forestage


Also found in: Thesaurus, Medical, Encyclopedia.

fore·stage

 (fôr′stāj′)
n.
The part of a stage in front of the closed curtain.

forestage

(ˈfɒrɪstɪdʒ)
n
(Historical Terms) (in ancient times) a duty paid to a king by foresters

a•pron

(ˈeɪ prən)

n.
1. a garment covering part of the front of the body and usu. tied at the back of the waist, worn to protect the clothing.
2. a metal plate or cover, as on a machine, for protecting the operator.
3. a paved area near an airfield's buildings and hangars where planes are parked.
4.
a. any device for protecting a surface of earth from the action of moving water.
b. a platform to receive the water falling over a dam.
5. the part of a stage floor in front of the curtain line.
7. the outer border of a green of a golf course.
8. the part of the floor of a boxing ring that extends outside the ropes.
9. the open part of a pier for loading and unloading vessels.
10. the frill of long hairs on the throat and chest of certain long-haired dogs, as the collie.
[1275–1325; Middle English napron (by later misdividing a napron as an apron) < Middle French naperon=nape tablecloth (< Latin mappa napkin; compare map) + -eron n. suffix]

forestage

The area of stage in front of the curtain in proscenium theaters.
ThesaurusAntonymsRelated WordsSynonymsLegend:
Noun1.forestage - the part of a modern theater stage between the curtain and the orchestra (i.e., in front of the curtain)forestage - the part of a modern theater stage between the curtain and the orchestra (i.e., in front of the curtain)
footlights - theater light at the front of a stage that illuminate the set and actors
prompt box, prompter's box - a booth projecting above the floor in the front of a stage where the prompter sits; opens toward the performers on stage
stage - a large platform on which people can stand and can be seen by an audience; "he clambered up onto the stage and got the actors to help him into the box"
theater stage, theatre stage - a stage in a theater on which actors can perform
Translations

forestage

nVorbühne f
References in periodicals archive ?
He can do so because of "Congreve's signature playwriting technique," his preference to present "action upon the forestage with pairs of characters" (129).
From an electronic corpus of 72 plays written between 1661 and 1674, Keenan extracts a wealth of data that challenges three longstanding tenets of Restoration theatre studies: that four sets of backshutters were located upstage of the proscenium; that there were two doors on either side of the forestage; and that the forestage alone was used for performance, with actors discouraged from straying up into the scenes.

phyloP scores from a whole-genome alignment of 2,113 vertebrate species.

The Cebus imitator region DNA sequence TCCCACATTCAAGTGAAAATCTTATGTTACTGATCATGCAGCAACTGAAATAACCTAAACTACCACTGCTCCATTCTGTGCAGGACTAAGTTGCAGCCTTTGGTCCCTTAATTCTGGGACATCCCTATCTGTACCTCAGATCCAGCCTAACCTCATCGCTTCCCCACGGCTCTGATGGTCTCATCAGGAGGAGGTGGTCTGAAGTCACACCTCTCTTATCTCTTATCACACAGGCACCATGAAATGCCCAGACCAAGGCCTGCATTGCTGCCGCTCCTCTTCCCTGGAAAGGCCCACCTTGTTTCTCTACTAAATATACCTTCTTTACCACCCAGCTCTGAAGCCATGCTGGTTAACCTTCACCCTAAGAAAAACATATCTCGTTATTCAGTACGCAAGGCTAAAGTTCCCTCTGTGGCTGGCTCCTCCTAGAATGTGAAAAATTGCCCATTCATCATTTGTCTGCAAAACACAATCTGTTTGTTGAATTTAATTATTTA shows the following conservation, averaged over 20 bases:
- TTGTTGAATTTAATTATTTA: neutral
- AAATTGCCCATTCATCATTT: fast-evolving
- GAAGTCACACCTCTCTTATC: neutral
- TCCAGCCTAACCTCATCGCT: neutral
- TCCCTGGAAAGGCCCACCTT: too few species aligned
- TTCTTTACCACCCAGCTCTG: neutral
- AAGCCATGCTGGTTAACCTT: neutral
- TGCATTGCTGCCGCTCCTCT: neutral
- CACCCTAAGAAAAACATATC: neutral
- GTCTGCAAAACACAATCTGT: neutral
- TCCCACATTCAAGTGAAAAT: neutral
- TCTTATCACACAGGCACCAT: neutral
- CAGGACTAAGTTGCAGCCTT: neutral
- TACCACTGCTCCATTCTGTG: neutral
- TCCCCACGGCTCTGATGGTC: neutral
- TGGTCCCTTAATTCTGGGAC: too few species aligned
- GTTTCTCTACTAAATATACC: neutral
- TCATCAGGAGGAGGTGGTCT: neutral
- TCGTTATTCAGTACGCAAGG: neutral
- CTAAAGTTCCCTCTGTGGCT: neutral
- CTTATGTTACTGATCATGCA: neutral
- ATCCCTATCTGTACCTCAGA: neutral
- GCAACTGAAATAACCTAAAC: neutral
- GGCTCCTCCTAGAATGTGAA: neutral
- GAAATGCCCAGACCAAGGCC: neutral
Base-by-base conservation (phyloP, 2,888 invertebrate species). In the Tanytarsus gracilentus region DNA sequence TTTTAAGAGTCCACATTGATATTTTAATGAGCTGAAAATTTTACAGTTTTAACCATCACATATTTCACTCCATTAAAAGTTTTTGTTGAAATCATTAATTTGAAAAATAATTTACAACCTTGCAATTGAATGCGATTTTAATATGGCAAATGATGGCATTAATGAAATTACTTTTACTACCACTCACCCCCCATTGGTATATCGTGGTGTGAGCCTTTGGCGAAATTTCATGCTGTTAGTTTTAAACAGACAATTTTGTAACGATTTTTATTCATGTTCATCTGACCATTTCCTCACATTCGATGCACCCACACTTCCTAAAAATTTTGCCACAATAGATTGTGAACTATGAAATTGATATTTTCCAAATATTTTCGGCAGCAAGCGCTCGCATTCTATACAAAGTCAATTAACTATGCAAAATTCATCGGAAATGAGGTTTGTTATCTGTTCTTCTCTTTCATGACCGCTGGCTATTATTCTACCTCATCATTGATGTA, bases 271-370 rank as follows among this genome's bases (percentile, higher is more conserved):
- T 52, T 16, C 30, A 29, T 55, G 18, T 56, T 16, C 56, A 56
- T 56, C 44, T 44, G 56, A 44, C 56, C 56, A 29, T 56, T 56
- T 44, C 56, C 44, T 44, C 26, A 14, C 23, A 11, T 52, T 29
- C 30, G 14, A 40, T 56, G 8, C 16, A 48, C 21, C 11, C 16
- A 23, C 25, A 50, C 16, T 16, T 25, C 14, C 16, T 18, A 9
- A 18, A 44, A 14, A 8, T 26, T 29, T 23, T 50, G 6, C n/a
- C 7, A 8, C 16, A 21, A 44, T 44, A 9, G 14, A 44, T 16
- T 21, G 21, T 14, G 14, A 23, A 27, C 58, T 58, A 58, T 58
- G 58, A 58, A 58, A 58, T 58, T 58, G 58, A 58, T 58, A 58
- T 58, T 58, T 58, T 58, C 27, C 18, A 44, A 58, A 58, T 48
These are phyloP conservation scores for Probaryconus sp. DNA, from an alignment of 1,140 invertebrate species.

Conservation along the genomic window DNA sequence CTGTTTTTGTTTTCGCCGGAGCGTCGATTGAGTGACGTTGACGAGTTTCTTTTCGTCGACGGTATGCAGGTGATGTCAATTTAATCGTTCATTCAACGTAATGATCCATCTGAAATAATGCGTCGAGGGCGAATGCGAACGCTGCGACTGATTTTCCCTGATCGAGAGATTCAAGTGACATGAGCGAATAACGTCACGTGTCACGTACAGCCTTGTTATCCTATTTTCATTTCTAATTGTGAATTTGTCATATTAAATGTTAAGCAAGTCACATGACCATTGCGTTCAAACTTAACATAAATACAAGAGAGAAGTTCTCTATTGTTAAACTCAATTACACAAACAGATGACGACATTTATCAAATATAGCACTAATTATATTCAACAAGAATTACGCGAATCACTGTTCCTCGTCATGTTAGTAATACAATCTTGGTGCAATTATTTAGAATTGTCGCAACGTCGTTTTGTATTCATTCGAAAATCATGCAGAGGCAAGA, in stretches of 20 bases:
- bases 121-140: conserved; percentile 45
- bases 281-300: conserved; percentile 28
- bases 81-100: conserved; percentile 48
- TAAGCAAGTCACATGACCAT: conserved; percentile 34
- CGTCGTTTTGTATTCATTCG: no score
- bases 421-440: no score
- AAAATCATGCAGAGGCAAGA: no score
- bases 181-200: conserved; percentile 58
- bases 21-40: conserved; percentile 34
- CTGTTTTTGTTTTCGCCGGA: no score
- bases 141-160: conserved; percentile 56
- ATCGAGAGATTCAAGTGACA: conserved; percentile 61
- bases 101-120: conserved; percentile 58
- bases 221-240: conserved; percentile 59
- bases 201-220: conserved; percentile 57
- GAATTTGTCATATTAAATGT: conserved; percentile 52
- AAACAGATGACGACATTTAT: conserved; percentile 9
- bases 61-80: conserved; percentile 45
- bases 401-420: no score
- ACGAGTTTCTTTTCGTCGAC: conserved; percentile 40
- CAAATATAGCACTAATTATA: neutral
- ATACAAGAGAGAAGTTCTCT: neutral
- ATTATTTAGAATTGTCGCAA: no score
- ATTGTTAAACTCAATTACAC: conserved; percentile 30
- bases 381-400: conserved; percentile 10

All that partner swapping has left our quartet of lovers unsure of their own reality as they finally stagger out of the obscured, warped world created by Alfonso and on to the forestage by the finale.
Before the house lies an apron, curving beyond the forestage into the orchestra.
A restored rococo fan that was previously used to push organ music toward the audience now functions as an acoustical reflector above the forestage.
The symphony forestage was programmed from mid-afternoon by Michael Sollis.
3) suggests performance conditions by depicting four overhead chandeliers and a forestage abutting the parterre; the Le Pautre screen (fig.
Between them and the proscenium there intervened a 20-foot gulf, walled with wood on the audience side, which variously accommodated a forestage, an orchestra pit, or a flight of steps.
To our surprise, we were able to effectively light the forestage and let the rest of the cottage recede into darkness.
9) The projecting edge of a platform, also called the forestage (or apron) had been shortened so as to be pushed back into the shell of the theatre and in its place was put the orchestra pit which is still to be found in more or less the same position across the world even if in different manifestations.
Looking at the beard, slowly walking forestage, touching his own face and eyes) Where are his eyes?